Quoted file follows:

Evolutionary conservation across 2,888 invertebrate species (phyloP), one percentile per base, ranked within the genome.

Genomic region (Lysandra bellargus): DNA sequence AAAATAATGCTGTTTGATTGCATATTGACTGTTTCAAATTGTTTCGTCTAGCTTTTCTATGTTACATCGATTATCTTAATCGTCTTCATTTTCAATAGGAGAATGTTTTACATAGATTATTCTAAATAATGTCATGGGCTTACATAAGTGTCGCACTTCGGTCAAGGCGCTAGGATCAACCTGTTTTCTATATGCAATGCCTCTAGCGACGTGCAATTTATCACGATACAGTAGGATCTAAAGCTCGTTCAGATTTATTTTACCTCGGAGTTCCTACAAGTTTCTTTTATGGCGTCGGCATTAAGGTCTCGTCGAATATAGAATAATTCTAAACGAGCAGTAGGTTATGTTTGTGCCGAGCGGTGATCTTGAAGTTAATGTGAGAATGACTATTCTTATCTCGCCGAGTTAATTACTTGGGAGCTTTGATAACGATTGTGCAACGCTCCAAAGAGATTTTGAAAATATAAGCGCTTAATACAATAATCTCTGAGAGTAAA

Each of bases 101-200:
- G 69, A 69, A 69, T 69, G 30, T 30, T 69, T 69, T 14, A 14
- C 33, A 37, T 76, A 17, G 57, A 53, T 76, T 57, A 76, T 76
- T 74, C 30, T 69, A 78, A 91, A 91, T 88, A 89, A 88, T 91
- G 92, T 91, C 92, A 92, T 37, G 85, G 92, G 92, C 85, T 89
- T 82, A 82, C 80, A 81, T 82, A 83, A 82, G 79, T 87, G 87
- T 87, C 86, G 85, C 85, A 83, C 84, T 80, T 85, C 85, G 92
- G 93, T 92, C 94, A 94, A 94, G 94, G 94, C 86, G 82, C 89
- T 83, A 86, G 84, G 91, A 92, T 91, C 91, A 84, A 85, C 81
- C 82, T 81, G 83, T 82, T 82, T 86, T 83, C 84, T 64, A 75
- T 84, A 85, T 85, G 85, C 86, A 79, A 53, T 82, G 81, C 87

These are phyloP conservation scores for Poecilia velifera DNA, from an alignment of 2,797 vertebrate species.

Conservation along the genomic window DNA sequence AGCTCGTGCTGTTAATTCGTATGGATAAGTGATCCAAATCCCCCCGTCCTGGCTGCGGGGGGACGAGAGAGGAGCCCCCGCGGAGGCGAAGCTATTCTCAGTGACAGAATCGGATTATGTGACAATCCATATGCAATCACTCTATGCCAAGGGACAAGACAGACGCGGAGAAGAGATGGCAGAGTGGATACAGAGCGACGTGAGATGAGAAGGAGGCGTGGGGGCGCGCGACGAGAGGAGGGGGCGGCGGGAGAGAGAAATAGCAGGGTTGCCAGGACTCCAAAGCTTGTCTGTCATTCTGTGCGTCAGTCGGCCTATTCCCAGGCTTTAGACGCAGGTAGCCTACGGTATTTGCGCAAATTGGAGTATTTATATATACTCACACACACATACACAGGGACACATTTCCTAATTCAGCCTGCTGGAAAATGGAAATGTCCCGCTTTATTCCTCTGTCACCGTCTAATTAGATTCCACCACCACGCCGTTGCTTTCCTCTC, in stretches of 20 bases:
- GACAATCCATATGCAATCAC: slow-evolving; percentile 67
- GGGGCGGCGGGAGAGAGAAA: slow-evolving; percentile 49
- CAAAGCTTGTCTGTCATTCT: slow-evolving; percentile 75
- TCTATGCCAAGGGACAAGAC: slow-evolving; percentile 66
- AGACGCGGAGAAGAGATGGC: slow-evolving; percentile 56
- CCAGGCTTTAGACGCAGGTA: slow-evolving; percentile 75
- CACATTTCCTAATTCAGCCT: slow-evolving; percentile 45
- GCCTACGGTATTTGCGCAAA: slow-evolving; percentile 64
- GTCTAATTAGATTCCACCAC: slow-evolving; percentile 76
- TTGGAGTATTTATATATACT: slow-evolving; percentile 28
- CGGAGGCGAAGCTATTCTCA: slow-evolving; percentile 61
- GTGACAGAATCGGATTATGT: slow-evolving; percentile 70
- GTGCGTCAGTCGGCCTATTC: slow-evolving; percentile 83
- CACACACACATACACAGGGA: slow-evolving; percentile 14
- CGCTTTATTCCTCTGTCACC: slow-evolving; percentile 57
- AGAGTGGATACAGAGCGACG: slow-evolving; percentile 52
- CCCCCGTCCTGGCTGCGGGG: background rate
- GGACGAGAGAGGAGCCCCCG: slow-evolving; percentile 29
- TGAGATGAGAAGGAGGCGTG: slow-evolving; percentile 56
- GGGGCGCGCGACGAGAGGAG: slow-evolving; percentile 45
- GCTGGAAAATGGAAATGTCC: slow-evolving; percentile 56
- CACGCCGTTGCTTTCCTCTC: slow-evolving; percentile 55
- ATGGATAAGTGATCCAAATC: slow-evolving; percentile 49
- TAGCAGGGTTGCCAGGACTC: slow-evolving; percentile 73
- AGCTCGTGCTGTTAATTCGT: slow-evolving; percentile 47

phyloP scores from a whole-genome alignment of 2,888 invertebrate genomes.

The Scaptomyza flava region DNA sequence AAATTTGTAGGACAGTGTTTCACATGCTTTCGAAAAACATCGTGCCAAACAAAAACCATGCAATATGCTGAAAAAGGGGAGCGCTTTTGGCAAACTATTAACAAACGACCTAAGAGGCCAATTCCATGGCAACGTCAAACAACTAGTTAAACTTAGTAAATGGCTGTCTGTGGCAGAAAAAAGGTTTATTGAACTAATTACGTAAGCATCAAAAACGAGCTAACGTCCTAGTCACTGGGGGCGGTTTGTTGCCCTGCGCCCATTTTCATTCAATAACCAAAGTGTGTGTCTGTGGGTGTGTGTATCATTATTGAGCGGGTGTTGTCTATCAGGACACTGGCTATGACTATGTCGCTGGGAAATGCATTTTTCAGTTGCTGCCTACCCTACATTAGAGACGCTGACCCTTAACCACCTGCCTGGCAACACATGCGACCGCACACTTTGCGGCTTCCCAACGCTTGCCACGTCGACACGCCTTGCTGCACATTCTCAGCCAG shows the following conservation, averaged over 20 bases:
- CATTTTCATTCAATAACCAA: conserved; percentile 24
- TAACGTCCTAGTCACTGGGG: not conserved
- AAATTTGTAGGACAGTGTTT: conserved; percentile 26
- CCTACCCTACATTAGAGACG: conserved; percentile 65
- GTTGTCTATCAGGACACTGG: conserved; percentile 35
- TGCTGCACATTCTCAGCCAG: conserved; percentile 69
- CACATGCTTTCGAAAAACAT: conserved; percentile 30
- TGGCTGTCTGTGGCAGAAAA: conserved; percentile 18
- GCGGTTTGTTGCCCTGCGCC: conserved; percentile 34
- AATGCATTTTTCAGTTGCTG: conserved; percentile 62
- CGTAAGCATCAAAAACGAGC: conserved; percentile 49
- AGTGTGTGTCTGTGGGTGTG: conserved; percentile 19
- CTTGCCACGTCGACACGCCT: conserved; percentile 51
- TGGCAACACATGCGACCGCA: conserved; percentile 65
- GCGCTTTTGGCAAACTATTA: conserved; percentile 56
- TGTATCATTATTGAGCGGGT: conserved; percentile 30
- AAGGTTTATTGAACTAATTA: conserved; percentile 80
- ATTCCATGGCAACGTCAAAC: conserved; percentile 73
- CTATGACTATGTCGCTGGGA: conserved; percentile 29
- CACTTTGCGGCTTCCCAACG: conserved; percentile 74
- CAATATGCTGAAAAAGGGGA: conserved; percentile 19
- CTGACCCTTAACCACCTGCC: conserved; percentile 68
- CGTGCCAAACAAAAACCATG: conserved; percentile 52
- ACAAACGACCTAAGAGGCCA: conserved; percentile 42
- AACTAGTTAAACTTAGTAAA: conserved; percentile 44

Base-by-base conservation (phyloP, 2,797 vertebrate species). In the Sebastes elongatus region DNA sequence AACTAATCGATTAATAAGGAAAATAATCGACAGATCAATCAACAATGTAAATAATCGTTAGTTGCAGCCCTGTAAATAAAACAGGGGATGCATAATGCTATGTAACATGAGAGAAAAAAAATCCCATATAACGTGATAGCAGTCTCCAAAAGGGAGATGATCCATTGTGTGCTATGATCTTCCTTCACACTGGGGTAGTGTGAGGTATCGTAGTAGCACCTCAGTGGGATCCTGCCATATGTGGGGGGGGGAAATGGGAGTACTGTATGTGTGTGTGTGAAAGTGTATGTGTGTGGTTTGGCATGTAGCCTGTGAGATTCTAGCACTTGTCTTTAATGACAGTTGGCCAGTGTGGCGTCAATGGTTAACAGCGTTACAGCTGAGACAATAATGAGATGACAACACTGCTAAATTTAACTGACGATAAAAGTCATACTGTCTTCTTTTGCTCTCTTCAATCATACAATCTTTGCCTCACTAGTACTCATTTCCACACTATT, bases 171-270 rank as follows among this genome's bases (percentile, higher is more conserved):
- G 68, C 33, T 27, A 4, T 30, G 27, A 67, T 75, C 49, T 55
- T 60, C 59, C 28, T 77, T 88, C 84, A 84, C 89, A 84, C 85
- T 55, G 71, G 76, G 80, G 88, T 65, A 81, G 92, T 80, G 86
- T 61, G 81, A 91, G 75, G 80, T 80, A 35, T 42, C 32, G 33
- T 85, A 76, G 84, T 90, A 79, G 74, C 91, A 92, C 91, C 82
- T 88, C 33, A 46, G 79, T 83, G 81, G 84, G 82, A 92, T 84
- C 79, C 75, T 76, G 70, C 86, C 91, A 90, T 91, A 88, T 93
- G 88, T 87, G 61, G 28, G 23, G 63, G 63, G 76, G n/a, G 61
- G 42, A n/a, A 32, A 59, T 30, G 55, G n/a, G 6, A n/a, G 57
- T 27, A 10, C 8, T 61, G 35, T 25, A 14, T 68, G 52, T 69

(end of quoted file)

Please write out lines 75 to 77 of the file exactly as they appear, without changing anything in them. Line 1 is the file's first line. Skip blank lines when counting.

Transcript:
- C 79, C 75, T 76, G 70, C 86, C 91, A 90, T 91, A 88, T 93
- G 88, T 87, G 61, G 28, G 23, G 63, G 63, G 76, G n/a, G 61
- G 42, A n/a, A 32, A 59, T 30, G 55, G n/a, G 6, A n/a, G 57